I saw stars in front of my eyes, bright, shining stars. They danced and sang, seeming to mock me as I lay upon the cold ground. I saw the clannie move in, his wicked grin flaunting his face, as he raised his sword.

I’m ready to die… Oh great Lichen-Foot, when victory was so close!  And now – to die, the mission to be lost!  

“Oh, Hum!” I cried, “Help me!”

And I saw my life flash before my eyes on that one ribbon of steel.

That was when Da came on the scene.  With a grunt, he dove over my scarred, cringing body.  The startled elder’s sword sliced through his back and pricked my chest.  I screamed, a weak moan which faded out against the din of the battlefield, then felt my father’s body – a brave one, with a heart of gold – grow cool.  

Weak from blood loss, and surrounded by death and turmoil on every side, I fell asleep.

Find Me Swallow Chapter 10

After a night in the village, each of us sharing clean cottages by sturdy barns on freshly swept streets, I arose and wandered off in search of Hum or Ibis.  I couldn’t find them, however, and later Ibis told me where she had been.

***

Ibis pushed the tan curtains aside from the doorway of the clean cottage where she stayed in Eldritch’s village.  As she watched the sparkling waters of the fountain, from which the villagers gathered water rather than hiking to a muddy creek, a faint sigh caught her ear.  Startled, Ibis slipped silently from the sleeping house, careful to not wake the dreaming tenants.  Her heart skipped a beat when she saw who it was, forlornly slipping into the forest, tripping fast towards the waterfall.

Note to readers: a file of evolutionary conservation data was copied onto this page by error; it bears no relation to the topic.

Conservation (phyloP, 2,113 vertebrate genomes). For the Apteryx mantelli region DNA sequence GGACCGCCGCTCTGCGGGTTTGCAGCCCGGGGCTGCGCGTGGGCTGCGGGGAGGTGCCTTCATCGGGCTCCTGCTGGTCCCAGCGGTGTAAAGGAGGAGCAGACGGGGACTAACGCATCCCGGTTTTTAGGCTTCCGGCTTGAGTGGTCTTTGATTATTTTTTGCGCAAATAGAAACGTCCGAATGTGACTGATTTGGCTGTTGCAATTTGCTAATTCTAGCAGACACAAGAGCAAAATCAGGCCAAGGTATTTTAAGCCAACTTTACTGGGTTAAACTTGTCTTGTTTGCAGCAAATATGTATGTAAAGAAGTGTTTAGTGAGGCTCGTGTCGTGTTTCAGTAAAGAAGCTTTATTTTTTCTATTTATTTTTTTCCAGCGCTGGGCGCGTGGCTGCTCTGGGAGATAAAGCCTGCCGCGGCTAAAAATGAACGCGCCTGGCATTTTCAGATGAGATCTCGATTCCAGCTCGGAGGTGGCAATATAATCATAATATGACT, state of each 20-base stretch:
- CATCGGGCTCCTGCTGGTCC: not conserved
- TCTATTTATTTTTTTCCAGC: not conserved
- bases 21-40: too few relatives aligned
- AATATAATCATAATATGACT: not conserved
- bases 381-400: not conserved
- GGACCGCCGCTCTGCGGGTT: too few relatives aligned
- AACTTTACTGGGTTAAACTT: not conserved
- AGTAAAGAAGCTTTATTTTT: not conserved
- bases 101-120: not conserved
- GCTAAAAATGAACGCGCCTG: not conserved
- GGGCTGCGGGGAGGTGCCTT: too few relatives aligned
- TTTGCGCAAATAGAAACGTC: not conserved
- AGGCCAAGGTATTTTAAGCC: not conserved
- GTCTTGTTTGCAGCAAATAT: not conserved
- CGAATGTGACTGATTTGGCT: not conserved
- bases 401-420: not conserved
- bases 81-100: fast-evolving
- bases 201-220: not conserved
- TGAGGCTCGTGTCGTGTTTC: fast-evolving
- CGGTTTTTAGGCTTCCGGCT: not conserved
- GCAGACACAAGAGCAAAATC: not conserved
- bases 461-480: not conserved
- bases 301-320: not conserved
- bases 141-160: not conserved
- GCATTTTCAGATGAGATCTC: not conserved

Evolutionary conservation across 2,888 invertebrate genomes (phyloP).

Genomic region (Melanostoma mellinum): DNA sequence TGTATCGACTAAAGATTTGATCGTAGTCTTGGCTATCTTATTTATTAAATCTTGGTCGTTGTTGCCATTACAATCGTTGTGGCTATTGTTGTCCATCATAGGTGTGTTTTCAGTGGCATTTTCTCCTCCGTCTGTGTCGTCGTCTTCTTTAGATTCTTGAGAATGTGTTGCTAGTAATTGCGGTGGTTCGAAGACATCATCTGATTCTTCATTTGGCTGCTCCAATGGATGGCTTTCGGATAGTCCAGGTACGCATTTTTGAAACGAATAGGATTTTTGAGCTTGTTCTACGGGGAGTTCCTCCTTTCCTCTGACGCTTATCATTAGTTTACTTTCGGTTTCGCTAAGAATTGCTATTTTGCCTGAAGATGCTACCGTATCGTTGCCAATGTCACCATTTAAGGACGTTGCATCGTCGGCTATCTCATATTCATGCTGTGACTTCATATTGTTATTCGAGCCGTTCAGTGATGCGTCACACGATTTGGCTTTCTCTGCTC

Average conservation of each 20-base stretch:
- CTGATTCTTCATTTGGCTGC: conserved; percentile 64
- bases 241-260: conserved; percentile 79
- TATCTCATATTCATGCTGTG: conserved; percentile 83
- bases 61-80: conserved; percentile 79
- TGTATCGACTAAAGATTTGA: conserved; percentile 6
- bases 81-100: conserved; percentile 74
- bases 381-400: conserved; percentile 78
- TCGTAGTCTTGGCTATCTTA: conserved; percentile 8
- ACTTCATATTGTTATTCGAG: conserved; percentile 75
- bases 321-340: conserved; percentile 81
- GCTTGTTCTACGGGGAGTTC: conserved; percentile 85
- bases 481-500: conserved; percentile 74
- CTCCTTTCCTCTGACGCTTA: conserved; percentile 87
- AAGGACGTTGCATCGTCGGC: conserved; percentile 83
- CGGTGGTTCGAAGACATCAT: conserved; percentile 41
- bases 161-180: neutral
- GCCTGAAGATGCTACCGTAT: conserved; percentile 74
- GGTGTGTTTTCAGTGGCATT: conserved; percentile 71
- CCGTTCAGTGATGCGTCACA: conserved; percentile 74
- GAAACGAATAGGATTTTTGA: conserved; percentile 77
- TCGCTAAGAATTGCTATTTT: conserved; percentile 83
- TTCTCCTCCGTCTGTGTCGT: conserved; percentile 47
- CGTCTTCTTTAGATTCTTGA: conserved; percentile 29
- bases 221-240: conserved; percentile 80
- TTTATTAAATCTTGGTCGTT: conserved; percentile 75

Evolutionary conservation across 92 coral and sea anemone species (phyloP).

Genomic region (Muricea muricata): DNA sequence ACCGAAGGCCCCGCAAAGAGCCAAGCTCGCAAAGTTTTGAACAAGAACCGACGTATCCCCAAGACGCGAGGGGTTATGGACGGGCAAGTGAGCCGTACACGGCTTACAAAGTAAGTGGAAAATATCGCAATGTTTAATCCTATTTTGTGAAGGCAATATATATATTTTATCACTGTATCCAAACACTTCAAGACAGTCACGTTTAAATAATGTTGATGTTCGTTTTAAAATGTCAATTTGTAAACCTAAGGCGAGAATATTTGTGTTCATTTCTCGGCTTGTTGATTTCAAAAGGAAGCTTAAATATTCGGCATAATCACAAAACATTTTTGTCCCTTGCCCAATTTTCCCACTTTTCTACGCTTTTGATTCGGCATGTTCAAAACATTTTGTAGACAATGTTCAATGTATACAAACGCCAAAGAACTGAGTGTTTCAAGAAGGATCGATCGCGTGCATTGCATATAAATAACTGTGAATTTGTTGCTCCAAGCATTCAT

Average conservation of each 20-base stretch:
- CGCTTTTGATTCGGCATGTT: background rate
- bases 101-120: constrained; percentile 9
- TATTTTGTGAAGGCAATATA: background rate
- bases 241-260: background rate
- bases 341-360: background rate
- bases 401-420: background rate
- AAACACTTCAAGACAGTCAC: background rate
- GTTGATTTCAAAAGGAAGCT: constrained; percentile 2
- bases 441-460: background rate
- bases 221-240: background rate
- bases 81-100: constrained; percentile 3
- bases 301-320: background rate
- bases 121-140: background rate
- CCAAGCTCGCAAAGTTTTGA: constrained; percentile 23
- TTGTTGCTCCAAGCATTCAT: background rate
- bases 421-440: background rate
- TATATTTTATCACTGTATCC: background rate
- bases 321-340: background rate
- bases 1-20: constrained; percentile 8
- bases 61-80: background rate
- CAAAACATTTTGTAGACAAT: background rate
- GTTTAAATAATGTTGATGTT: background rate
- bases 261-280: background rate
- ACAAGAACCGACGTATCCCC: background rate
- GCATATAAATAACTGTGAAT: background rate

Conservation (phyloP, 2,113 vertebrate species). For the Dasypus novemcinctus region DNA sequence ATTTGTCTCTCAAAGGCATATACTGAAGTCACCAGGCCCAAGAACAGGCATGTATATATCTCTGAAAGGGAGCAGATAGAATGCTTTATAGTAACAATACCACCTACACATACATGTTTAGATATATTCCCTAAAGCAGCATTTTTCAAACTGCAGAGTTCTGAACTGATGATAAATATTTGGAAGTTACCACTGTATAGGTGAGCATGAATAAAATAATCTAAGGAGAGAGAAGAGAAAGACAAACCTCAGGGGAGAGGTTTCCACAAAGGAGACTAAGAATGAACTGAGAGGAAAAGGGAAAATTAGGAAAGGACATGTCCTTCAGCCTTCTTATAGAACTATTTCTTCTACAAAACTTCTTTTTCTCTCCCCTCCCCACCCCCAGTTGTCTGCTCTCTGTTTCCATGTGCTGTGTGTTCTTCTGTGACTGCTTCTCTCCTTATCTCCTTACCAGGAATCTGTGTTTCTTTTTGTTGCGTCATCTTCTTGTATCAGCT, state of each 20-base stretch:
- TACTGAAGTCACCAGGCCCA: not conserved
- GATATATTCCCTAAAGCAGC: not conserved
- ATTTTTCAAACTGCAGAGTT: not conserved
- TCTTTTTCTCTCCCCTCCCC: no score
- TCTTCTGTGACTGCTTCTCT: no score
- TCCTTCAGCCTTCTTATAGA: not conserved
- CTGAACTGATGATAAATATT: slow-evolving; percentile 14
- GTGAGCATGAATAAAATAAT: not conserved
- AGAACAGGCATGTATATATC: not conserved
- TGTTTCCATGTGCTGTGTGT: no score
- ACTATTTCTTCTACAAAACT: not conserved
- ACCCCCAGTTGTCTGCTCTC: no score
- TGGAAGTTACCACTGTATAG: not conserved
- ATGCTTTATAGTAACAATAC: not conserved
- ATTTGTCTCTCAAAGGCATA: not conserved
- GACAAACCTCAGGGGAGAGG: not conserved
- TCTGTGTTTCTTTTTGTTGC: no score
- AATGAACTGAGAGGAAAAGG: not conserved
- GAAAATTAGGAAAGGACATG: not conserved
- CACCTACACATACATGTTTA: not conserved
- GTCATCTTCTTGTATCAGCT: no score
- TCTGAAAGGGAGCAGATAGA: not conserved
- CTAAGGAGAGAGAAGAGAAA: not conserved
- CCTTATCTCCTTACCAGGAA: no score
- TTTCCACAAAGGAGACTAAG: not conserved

Hum.  Where could he be going?

Tiptoeing silently after her friend, Ibis watched him stumble blindly through the woods.  

Where could he be going?  Hum and her – he would not leave her?  Hum would not betray them, would he? Oh well, Hum couldn’t even swim, he could never get back up that –

wat-

er-

fall… Oh lichen-foot.  Why were there a group of Huns by the pool.  Ibis burst from the shadows of the woods, just as Hum reached the cluster of Huns by the falls.  

“HUM!!!  Don’t leave me!!! Where – are – you – going!!!”  

“Shut up Ibis, okay!  I had to make a deal with these men when I was fighting that Hun with Swallow.”

“MEN?!?!  Don’t you mean savages!”  Ibis screamed, anxiety taking over, rather than sense.  The four Huns began to converse carelessly with her friend, ignoring her.  

“HUM!!!  LISTEN TO ME!!!”  Ibis shouted, her voice reverberating across the pool.  Shouts poured suddenly forth from the village.